Flood’s Impact On Boating, Recreation

Nearly five months after the historic flooding along the Missouri River was declared over, the recovery lingers along the banks. And the river, itself, has changed dramatically.

As exhibitors set up at the CenturyLink Center for the Omaha Boat, Sports and Travel Show, opening Thursday, they’re optimistic this season will breathe new life into their industries. Although John Lawlor, of Omaha Marine Center, said last year wasn’t too bad. “Surprisingly, our business was up,” he said. “We thought it would be down. We’re not sure why it was up. It could have just been different elements of the economy.”

Lawlor suspects many of the boat buyers were among consumers who’d been holding back on such a major purchases. He said most of the sales came in advance of the summer’s flood.

Omaha Marine Center has reserved more space at this year’s Boat, Sports and Travel Show, expecting big crowds. Lawlor said, “Going into next season, everybody’s trying to be optimistic, but there’s four of the five marinas that have flood damage that may or may not recover.”

Brook Bench, who manages Omaha’s Parks Maintenance Division, assures the city’s marinas are making great strides toward recovery. He anticipates opening Lewis and Clark landing and N.P. Dodge Park to boaters by Memorial Day.

“We have a large crew in here,” Bench said just outside of N.P. Dodge Park, “and we also have a number of contracts here that will be starting within a couple of weeks, so it will be a lot more progress happening.”

However, not all areas of that park will rebound as quickly as the marina. The city does not plan to reopen the soccer or ball fields until next year. “We’re going to reseed this spring and it will take a year to come back,” Bench said.

Bellevue’s Haworth Park was harder hit. A spokesman for the city told Channel 6 News the clean-up and repair work is continuing, and they anticipate opening for public boating by late spring or early summer. Some limited campsite openings should come in time for Labor Day.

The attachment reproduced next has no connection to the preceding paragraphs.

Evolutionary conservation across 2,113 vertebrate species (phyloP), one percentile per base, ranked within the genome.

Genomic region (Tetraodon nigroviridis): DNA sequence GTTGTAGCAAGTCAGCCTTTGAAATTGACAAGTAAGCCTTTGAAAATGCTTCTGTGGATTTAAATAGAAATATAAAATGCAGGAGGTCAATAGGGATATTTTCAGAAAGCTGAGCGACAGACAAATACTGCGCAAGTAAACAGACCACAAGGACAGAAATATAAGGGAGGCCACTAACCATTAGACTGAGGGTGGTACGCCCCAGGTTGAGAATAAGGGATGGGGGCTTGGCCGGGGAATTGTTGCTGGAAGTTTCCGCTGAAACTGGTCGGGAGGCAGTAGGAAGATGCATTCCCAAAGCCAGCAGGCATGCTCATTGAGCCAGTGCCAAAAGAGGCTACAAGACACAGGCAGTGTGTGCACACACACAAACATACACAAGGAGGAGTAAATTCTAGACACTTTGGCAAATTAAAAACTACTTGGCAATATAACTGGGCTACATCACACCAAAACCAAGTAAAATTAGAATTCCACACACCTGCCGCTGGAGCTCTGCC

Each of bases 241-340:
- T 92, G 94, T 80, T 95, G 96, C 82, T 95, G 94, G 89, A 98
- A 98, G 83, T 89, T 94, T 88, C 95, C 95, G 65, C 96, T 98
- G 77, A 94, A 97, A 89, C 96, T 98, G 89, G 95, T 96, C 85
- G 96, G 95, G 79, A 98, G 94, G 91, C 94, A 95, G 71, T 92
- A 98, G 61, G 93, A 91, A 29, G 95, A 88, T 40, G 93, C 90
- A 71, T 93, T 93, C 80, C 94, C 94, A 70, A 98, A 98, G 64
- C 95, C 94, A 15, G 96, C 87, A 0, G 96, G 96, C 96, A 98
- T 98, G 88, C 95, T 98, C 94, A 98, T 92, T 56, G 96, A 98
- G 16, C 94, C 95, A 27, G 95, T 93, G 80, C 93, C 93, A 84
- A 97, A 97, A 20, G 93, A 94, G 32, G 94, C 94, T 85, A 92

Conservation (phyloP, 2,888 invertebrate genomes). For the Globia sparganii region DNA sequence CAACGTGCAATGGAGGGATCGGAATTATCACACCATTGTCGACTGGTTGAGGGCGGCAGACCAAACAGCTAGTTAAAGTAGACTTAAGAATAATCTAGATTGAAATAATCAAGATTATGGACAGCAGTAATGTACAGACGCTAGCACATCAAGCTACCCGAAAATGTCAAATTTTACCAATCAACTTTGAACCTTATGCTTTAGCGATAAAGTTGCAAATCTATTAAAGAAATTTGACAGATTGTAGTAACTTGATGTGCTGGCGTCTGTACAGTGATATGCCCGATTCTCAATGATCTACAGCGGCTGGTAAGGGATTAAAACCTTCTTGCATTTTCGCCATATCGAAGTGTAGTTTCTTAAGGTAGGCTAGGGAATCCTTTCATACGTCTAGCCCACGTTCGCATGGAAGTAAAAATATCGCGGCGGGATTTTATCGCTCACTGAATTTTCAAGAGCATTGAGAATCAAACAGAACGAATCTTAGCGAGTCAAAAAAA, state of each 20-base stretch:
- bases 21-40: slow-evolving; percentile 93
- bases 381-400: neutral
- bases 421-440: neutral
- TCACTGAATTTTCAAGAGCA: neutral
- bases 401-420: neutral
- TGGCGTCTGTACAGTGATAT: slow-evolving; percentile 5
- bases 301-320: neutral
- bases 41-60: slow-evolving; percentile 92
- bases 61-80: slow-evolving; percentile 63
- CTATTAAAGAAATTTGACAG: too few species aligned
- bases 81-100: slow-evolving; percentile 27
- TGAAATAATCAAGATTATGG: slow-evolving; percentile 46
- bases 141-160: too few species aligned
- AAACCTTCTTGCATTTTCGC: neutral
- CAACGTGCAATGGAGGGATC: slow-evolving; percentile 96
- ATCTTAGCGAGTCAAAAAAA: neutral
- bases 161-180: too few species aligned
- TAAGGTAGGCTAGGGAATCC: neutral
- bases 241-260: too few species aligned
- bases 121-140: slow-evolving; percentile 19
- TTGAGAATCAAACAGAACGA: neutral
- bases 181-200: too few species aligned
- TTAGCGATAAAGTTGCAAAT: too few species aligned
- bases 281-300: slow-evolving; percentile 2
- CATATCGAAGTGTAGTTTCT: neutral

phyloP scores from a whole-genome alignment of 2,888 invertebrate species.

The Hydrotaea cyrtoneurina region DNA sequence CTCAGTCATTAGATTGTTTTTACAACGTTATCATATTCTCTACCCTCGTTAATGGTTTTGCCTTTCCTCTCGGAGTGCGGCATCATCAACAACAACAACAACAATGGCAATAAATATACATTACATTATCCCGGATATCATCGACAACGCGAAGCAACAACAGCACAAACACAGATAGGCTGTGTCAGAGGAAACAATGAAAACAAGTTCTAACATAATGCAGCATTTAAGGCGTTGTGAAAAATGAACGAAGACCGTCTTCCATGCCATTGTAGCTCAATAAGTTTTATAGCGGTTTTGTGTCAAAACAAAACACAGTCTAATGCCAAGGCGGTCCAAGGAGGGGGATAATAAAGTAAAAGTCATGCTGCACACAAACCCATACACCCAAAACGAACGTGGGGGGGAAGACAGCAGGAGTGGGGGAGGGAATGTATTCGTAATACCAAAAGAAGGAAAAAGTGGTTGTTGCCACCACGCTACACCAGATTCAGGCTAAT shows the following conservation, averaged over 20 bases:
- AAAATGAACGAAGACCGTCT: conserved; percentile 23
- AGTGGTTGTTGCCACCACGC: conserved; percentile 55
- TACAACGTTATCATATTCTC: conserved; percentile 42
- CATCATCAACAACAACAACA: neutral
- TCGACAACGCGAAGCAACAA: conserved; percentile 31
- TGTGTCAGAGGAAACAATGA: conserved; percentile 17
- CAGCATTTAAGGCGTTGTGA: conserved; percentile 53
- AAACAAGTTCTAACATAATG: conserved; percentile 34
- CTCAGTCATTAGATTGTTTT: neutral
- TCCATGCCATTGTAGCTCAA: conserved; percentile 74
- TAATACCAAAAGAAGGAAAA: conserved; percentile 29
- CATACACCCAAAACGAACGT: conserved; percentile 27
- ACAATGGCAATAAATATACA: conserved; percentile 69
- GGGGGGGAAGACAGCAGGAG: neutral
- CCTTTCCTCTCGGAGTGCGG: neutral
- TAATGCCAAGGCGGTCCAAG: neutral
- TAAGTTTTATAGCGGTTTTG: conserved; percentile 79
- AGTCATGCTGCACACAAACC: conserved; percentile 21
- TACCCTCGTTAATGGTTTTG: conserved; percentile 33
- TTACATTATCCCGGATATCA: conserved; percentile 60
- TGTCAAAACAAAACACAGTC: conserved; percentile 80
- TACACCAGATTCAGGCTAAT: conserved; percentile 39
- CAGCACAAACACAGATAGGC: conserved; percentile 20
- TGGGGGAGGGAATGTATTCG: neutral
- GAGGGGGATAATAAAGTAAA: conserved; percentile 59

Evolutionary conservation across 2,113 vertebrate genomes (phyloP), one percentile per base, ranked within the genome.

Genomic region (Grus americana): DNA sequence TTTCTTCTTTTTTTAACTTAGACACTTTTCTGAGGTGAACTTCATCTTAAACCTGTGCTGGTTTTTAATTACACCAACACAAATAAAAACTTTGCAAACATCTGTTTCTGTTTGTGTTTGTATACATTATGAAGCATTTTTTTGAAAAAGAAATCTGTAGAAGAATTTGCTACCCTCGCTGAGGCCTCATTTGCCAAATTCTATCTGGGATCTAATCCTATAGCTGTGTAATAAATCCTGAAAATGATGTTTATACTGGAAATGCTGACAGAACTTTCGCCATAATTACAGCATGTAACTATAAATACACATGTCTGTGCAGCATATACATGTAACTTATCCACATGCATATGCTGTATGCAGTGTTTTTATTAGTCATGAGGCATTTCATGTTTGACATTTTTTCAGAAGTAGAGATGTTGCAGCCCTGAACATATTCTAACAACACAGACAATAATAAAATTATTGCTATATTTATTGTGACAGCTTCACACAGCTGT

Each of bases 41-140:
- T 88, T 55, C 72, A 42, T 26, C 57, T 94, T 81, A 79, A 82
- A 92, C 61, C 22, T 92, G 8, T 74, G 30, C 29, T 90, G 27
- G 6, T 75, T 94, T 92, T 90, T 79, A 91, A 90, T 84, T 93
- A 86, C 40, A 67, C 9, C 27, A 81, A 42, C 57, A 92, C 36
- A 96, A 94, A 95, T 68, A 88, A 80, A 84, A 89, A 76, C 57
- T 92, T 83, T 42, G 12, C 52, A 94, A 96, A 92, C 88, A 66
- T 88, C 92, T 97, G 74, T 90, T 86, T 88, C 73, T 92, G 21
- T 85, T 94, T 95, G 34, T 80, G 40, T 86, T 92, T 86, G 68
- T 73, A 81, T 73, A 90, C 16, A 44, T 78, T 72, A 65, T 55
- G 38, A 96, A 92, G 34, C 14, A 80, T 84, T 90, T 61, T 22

Lawlor has been staying in the loop on other area marinas, though, which could be questionable. “Castaway point in Plattsmouth got bad news from the Corps of Engineers about being declared a ‘flood plain,’ so we’re waiting to see what will happen with that. Then you’ve got the Cottonwood Marina in Blair is heavily damaged.”

Wherever boaters find their piece of the river, Nebraska Game and Parks’ Greg Wagner said they should exercise more caution this season. “Folks are going to see a changed river,” he said. “The sandbars they were accustomed to recreating on are not there… there’s more debris.” Some of that debris, he said, is substantial considering the flood uprooted hundred-year-old Cottonwood trees.

“There will be dramatic changes in places,” he said. “The channel may have changed.” Wagner recommends boaters do a “reconnaissance mission” of sorts, taking a slow trip up and down the river to get to know it post-flood.

He added, “If ever there was a year to prepare for the onslaught of insects, it’s this one. There are lots of backwater pools that exist with the river receding.” Those pools make perfect breeding grounds.

But he also said the flood created, “the perfect storm for fishing … organic food washing into the water, more hiding places.” He said many fish have washed downstream from the Dakotas. Salmon has been caught in northeast Nebraska below the Gavin’s Point Dam. And Walleye and Catfish are plentiful, he said, even fishing off the banks.

While Lawlor hopes that translates into boat sales, he suspects the trend toward fuel efficiency will grow with smaller boats and pontoons being the big sellers this year.

Outdoor enthusiasts can learn more at the Omaha, Sports and Travel Show. Doors open at 5 p.m. Thursday at the CenturyLink Center, and the show runs through 5 p.m. Sunday. Saturday is Kids’ Day. For more information, visit the show website by clicking here.

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